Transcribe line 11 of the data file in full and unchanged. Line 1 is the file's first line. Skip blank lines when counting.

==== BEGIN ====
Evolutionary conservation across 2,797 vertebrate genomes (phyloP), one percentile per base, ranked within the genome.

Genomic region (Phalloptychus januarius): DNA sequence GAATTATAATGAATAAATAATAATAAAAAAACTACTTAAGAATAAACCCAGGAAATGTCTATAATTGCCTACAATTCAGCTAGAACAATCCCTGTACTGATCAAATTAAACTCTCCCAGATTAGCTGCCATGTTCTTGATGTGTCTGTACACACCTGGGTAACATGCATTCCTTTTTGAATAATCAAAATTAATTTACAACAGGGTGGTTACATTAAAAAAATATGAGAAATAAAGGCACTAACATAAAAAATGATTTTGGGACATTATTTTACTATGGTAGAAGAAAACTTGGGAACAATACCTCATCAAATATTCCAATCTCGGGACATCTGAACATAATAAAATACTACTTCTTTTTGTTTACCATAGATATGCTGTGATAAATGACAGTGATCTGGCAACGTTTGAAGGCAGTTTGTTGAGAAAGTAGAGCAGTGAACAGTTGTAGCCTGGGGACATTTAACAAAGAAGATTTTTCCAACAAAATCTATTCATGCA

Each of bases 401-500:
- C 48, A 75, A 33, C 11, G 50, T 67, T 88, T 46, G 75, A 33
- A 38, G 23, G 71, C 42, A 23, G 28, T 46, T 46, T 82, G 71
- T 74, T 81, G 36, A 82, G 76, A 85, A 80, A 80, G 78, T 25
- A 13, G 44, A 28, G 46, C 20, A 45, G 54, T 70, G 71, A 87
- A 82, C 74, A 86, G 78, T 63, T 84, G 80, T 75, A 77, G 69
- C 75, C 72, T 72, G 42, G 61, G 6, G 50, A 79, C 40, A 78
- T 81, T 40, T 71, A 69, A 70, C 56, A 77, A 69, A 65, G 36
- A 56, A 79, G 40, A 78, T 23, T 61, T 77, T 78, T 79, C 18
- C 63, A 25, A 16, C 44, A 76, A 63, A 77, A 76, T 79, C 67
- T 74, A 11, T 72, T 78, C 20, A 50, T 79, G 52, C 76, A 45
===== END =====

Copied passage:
- A 56, A 79, G 40, A 78, T 23, T 61, T 77, T 78, T 79, C 18